Walking along Lisbon's tree-and-poo-lined streets, in deliciously sweltering days that make you sweat when you think, with warm nights, stunning sights, carnivourous meals, sangria and incredibly hospitable hosts... I am reminded again why I travel.

And in my first experience as a Couchsurfer - I have hosted a few times, never before guested - I can certainly recommend it. For those who aren't familiar, is an international site where users can either stay or host for free in their own homes. Of course, a bottle of wine or a dinner or a gift is a basic courtesy to extend to the host.

The daunting idea of having a complete stranger in your home (or you in theirs) is made much less daunting by having users complete extensive profiles of themselves, along with references from people they've met via their travels.

You can also filter your preferences when searching for a place to stay (i.e. age range, gender, etc) and make explicit guidelines for people looking to surf at your place (i.e. no smokers, female/male only, no Republicans, etc.). It's also a great way to see a city outside of the normal tourist-greased conveyor belts.

And so it is that I have to mention Rita and Raquel, two Portuguese sisters who are my first ever hosts (and I am their first guest).

I normally have a strict rule to not mention details of my personal encounters on this blog, but these girls deserve special mention. I didn't know people like this still existed. Sweet, polite, charming, fun, incredibly helpful... If all couchsurfing experiences are like this, hotels will go out of business.

They have quickly helped make Lisbon one of my favourite cities. More as the week progresses...

More Peniche


"Surfing's the source, man... swear to God" - Point Break, 1991

Images and impressions from the past week as 7 straight days of surfing comes to an end, both mercifully (for the old body) and unfortunately (for everything else).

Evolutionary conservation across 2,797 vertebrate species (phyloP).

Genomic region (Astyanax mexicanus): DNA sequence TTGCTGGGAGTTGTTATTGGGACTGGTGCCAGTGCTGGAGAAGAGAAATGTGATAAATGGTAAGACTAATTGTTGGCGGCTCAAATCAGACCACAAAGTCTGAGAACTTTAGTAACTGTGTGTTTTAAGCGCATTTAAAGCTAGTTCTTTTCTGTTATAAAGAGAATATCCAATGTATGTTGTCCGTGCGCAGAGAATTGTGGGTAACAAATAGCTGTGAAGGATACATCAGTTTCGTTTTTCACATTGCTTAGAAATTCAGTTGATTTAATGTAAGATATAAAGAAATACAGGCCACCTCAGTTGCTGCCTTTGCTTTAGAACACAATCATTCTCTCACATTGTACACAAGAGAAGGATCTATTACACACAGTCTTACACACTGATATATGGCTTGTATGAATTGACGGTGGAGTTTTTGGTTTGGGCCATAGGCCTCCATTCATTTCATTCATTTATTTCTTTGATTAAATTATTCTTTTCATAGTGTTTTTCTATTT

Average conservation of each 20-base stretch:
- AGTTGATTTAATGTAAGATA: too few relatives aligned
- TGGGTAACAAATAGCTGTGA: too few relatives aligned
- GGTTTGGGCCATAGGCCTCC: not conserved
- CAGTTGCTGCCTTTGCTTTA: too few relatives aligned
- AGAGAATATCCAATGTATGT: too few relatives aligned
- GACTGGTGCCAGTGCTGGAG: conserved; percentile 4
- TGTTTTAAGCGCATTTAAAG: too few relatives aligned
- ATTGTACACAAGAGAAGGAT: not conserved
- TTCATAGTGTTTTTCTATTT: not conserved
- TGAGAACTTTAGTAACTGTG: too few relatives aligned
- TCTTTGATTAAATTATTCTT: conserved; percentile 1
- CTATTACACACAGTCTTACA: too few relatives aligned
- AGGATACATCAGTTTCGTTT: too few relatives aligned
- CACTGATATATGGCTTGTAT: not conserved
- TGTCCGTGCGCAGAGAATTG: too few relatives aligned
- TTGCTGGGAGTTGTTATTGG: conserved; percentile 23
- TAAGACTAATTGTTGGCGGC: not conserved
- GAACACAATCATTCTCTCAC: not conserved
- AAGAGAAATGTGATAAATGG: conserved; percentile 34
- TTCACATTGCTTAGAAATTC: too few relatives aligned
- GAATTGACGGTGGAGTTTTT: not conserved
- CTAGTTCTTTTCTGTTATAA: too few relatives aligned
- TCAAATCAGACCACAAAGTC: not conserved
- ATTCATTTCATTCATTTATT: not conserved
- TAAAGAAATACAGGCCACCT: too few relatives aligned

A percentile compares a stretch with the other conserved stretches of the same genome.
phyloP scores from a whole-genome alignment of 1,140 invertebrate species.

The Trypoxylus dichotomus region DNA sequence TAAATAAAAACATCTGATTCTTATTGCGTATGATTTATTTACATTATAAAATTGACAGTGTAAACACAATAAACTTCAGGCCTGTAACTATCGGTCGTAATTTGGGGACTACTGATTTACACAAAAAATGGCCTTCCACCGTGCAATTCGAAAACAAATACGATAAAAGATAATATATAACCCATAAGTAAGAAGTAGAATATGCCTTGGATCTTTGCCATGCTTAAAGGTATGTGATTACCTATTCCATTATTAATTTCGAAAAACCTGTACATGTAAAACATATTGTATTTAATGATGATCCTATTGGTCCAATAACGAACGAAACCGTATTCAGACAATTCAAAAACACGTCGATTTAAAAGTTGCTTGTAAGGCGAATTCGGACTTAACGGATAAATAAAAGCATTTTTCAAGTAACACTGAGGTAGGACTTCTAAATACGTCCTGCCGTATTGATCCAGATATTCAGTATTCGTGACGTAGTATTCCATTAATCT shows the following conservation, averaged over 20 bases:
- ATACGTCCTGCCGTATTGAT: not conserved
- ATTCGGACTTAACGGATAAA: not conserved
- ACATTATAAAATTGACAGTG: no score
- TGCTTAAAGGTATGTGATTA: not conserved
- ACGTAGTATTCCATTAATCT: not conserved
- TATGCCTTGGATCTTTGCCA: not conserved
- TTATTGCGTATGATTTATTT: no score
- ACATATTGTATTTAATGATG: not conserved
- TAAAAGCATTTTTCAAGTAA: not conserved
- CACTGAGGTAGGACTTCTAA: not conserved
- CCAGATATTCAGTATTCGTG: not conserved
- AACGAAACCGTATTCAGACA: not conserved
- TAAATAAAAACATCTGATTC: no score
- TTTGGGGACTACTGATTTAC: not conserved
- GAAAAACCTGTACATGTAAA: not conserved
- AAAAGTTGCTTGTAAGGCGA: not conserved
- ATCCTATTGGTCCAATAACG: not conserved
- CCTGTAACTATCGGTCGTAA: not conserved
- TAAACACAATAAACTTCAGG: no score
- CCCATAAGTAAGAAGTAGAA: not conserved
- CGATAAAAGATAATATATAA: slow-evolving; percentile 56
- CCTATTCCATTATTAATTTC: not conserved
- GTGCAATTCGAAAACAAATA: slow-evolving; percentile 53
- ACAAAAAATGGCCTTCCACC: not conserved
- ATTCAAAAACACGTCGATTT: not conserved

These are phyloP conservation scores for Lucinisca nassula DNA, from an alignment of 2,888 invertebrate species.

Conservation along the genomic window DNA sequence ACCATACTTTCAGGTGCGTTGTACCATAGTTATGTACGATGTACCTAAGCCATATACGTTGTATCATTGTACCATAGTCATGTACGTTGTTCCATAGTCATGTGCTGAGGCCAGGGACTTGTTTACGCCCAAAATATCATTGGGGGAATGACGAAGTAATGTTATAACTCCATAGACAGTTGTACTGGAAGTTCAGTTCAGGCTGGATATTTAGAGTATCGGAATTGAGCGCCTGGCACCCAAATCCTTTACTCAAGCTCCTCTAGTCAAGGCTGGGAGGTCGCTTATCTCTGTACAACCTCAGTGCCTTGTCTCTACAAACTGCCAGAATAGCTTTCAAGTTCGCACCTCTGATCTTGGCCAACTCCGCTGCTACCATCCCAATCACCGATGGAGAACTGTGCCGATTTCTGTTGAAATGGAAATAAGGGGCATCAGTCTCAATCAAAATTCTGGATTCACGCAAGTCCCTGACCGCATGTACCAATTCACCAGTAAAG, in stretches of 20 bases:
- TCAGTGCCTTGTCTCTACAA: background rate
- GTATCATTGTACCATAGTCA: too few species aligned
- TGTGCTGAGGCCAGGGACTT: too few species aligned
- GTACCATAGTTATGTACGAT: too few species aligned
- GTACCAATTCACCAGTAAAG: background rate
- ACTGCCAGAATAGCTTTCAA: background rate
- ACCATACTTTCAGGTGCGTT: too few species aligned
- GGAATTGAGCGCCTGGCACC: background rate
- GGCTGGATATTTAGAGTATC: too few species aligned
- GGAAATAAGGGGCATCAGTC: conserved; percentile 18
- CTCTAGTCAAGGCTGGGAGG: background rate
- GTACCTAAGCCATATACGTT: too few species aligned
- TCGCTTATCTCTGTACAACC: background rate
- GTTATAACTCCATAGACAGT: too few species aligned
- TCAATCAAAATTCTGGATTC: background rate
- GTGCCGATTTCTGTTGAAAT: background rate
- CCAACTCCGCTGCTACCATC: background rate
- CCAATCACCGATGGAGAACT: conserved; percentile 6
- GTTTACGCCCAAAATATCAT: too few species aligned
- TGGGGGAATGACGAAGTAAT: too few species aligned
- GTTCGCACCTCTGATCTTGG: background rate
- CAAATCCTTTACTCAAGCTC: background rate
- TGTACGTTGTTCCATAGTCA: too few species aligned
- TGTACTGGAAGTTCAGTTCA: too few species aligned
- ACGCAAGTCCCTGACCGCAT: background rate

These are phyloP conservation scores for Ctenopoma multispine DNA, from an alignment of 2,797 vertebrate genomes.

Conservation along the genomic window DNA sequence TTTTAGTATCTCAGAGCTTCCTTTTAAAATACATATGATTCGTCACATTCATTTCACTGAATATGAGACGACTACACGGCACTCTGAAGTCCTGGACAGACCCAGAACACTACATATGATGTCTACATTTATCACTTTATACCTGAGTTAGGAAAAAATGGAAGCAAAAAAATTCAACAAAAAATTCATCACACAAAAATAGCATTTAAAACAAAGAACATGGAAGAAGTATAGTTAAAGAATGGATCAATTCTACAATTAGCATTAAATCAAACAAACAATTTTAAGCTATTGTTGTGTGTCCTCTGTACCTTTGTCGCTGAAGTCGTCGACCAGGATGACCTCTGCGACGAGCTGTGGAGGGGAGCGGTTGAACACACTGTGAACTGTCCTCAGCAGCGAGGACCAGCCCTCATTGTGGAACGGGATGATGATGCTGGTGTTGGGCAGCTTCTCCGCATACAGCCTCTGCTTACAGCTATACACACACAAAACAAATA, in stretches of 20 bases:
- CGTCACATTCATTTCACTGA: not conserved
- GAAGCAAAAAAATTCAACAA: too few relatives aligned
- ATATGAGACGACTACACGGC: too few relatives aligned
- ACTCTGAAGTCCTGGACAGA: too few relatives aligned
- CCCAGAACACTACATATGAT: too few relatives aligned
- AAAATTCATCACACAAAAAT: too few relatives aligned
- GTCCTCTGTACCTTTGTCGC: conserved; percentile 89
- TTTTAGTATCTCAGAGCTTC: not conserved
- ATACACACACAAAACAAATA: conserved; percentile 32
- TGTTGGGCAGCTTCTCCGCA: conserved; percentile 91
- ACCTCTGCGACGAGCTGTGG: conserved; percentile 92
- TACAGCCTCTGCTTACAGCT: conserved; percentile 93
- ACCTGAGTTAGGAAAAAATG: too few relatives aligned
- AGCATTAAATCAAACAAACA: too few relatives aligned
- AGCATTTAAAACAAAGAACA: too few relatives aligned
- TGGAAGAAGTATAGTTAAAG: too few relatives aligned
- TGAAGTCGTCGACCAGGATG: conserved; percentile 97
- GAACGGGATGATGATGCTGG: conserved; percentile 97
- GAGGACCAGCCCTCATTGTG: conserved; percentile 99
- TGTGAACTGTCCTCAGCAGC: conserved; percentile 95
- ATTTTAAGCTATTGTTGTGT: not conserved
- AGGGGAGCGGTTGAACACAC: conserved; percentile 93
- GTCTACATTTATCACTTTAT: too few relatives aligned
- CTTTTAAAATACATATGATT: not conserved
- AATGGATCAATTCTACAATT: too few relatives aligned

• Sitting at Bar do Bruno, the perfectly situated beach bar and restaurant that sits overlooking Baleal Beach at 4:30 on a Friday afternoon, overlooking stunning waves under a massive and cloudless sky.
  • The sun is warm but the constant breeze keeps things cool. The coffee is a mellow roast, and my skin is roasting mellowly.
  • The iPod is paused occasionally to hear the sound of the waves; in-between, "Cuatro" by Cafe Fuego, "Release the Pressure" by Leftfield, "Goodbye" by Junior Boys, "Straight to the Bank" by 50 Cent and 20 more tracks shuffle me into the weekend.
  • Across the deck, a girl of about 5 years old raises her Princess Barbie camera (yes, I have nieces) and takes pictures of her parents, quickly showing them her handiwork afterwards.
  • Next to me, a group of four late teenage girls chatter on happily in Portuguese, which to me still sounds like drunk Russian.
  • The beach is very busy, but not overcrowded. People and shapes are easily identifiable nearby, and further out they are moving silhouettes with the sun behind them.
  • Surfers of all levels are tackling waves of all sizes. The good ones make it look so easy; my body screams that it is not.
It's easy to see the romanticism of the surfing lifestyle - wake up, wetsuit, waves, eat, repeat.

The week was excellent; come here if you want to learn to surf and learn to chill out. The service in the cafes and at the camp could not have been friendlier; the level of instruction (as mentioned in a previous post) is very high. So am I (naturally, of course) as I'm off to Lisbon for the week.

From bed to beach - could get used to this...

Instructors Gabi and Turko - beautiful people who teach by season in Argentina, Brazil, and Portugal

Bar do Bruno; it is also the surf camp base, where you wetsuit up and wax (eloquently)

Video review and a lesson on the history of surfing